Devil Sharks: Science Behind the Show

Scientists studying the active volcano of Kavachi in the southwest Pacific got a real surprise when they found sharks living inside the caldera a few years ago. When you first think about sharks and volcanoes few would expect a special attraction — including me. But I was asked about exploring the links between the two, I was intrigued. During the research and filming for Devil Sharks, which premieres at 10 p.m. tonight on Discovery Channel’s Shark Week, we had the opportunity to extend some of the lab’s projects, meet and work with amazing scientists from around the world, and learn a lot about volcanoes. More >>

Why Sharks Matter

Volcano sharks are a thing

Researchers investigate for Shark Week

FIU researchers dive into the world of sharks and volcanoes this week during Discovery Channel’s Shark WeekMike Heithaus, marine scientist and dean of the College of Arts, Sciences & Education stars in Devil Sharks, which airs at 10 p.m., Wednesday, July 26, on Discovery. He is joined by FIU post-doctoral researcher Jeremy Kiszka, research analyst Kirk Gastrich and Ph.D. candidate Frances Farabaugh. Learn more >>

You’re Invited: Shark Week 2017
Premiering Wednesday, July 16 at 10:00 PM EST,Devil Sharks looks at the surprising relationship between sharks and volcanoes off the coast of the Big Island of Hawaii. It follows last year’s Sharks vs. Dolphins: Face Off. Learn more >>

But you don’t have to wait until Wednesday! On Sunday, July 23rd at 4pm at The Tank Brewing Co. in Miami, take a peak behind the scenes of a Shark Week documentary and get all your questions answered before the first film airs. For more details >>

Officials in the Dominican Republic are working with Global FinPrint researchers to guide their conservation efforts in the wake of a national ban on shark and ray fishing. The resolution recently issued by the Dominican Republic’s Ministry of Environment and Natural Resources permanently bans fishing and trading of all species of sharks and rays. Learn more >>

mike heithaus at aquarius with grouperOceans cover 70% of our world and produce much of the oxygen we breathe. They provide food and jobs for people around globe. Yet they remain mostly mysterious. Only a fraction of these vast waters has been explored, and much of the underwater world is little understood.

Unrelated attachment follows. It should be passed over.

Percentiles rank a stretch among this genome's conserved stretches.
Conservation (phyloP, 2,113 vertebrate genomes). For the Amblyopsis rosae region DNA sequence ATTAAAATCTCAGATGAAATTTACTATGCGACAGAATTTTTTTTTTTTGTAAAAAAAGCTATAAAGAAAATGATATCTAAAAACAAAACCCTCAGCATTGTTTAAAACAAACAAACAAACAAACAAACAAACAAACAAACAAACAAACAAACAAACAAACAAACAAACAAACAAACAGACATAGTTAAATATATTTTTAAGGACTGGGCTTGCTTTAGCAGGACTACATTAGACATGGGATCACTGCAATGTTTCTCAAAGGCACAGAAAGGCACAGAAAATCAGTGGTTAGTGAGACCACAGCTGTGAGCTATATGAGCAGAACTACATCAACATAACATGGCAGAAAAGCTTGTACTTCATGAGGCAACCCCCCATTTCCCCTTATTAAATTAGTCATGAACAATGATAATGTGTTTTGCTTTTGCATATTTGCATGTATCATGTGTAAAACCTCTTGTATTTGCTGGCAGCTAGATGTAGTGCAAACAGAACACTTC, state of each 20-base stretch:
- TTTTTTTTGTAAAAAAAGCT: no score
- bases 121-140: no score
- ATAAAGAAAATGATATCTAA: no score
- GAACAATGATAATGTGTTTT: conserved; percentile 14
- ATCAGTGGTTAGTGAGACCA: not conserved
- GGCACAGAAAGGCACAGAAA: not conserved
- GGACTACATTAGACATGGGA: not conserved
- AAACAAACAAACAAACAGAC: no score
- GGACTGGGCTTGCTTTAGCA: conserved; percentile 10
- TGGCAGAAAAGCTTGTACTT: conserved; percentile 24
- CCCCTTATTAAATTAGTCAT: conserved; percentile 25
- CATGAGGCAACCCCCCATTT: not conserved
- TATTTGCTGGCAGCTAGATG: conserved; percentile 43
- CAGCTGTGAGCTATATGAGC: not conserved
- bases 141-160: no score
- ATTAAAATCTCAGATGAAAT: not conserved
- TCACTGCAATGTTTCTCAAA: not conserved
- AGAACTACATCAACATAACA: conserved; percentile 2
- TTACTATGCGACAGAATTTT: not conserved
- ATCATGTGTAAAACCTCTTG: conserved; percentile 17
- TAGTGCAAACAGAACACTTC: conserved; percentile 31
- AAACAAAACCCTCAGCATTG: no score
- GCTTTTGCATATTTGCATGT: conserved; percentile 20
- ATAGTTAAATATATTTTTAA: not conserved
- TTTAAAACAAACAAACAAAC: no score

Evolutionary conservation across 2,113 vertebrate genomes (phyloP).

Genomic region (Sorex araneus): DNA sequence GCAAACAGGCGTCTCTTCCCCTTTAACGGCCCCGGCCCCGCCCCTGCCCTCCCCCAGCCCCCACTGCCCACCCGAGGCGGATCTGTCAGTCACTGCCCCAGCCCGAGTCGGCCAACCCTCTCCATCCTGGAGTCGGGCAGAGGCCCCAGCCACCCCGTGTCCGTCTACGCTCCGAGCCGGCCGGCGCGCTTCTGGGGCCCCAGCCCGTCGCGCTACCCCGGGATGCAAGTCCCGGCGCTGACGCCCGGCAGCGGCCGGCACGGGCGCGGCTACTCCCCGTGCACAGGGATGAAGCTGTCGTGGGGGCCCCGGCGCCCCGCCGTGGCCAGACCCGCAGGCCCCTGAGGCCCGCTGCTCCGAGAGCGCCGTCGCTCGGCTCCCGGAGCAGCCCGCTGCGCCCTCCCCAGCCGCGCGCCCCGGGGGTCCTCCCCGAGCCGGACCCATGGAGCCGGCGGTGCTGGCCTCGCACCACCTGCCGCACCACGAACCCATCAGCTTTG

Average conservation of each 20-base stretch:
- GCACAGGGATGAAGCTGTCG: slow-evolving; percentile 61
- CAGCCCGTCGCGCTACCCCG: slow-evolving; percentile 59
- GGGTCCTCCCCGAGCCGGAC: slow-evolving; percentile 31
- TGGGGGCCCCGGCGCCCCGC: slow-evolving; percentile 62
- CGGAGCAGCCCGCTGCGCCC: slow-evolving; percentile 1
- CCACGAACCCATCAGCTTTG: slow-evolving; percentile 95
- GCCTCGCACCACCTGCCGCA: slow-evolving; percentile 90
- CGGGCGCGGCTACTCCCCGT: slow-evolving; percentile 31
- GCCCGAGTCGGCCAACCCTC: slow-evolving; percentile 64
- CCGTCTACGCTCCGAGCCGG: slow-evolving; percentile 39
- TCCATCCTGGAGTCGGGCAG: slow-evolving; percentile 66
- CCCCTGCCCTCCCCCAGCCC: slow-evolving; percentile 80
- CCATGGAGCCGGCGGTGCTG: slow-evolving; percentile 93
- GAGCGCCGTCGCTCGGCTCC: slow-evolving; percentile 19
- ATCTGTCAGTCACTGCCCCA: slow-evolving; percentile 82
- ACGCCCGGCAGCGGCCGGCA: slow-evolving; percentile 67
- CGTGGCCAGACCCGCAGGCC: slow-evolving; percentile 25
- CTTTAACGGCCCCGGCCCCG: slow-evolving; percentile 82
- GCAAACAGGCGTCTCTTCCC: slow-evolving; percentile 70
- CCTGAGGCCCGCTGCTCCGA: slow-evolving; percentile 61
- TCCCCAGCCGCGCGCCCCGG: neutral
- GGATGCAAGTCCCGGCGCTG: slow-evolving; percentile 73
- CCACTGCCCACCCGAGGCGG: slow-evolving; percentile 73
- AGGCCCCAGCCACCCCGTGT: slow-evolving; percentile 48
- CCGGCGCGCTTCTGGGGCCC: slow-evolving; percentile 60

The lab is operated by Florida International University (FIU), though it’s also used by NASA, the US Navy, and researchers and educators from around the globe. Tech Insider spoke with Mike Heithaus, a marine scientist and dean of the FIU College of Arts, Sciences & Education, to get an inside look at what it’s like inside the only permanent lab in the world’s oceans. More information >>

Linda-blacktip2As humans continue to alter the number of predators living in the oceans through overfishing and other activities, their prey and other parts of the marine ecosystem are also indirectly impacted, according to a new study published in Global Change Biology in October. Specifically, by altering the numbers, distribution and behavior of predators, humans can influence the prey’s ability to respond to threats and its chance of being killed by a predator. More information >>

Dr. Heithaus goes to Washington

Congress Subcommittee TestimonyFIU’s College of Arts and Sciences Dean Michael Heithaus testified before the House Committee on Agriculture in a hearing titled “Research Innovations from Our Nation’s Agricultural Colleges and Universities” Sept. 29. The Subcommittee on Biotechnology, Horticulture, and Research hosted the hearing and was interested in Heithaus’ take on building greater capacity at Hispanic-serving institutions through the Hispanic-Serving Agricultural Colleges and Universities (HSACUs) programs. More information >>

steam_fiu_2WLRN’s Topical Currents hosted Florida International University deans, Mike Heithaus (College of Arts & Sciences) and Brian Schriner (College of Architecture and The Arts), to discuss higher education, the acronym of “STEM”:  That’s Science, Technology, Engineering and Mathematics, and the push to broaden the focus to include the arts, also known as STEAM: Science, Technology, Engineering, Arts and Mathematics to enhance the performance of students and researchersMore information >>

Jeff-Corwin-and-Mike-Heithaus-still_clipFIU researchers have teamed up with conservationist and TV personality Jeff Corwin to share their mission of protecting the Florida Everglades on the latest installment of “Ocean Mysteries with Jeff Corwin.”

The episode, titled “The Predators of Shark River,” will bring viewers face-to-face with the Everglades’ most important predators, including bull sharks, snook and the American alligator. It will air 9:30 a.m., Saturday, May 23 on ABC. More information>>

Turtle and Sea Grass Study Under Way

Turtle-Grass-ResearchFIU and FRIENDS are now conducting research into what factors affect the habitat use of green sea turtles, and in turn, how green sea turtles are affecting creek ecosystems through grazing on seagrasses. To do so, I have set up exclosure experiments in the tidal creek systems of the Bight of Old Robinson, Snake Cay, and Hill’s Creek. More information >>

shutterstock_173273411The loss of sharks could contribute to the destruction of one of the planet’s most under-appreciated sources of carbon storage — seagrasses. While sharks are often sensationalized as voracious predators, it’s their actual prey that poses a risk to seagrasses, according to FIU researchers. More information >>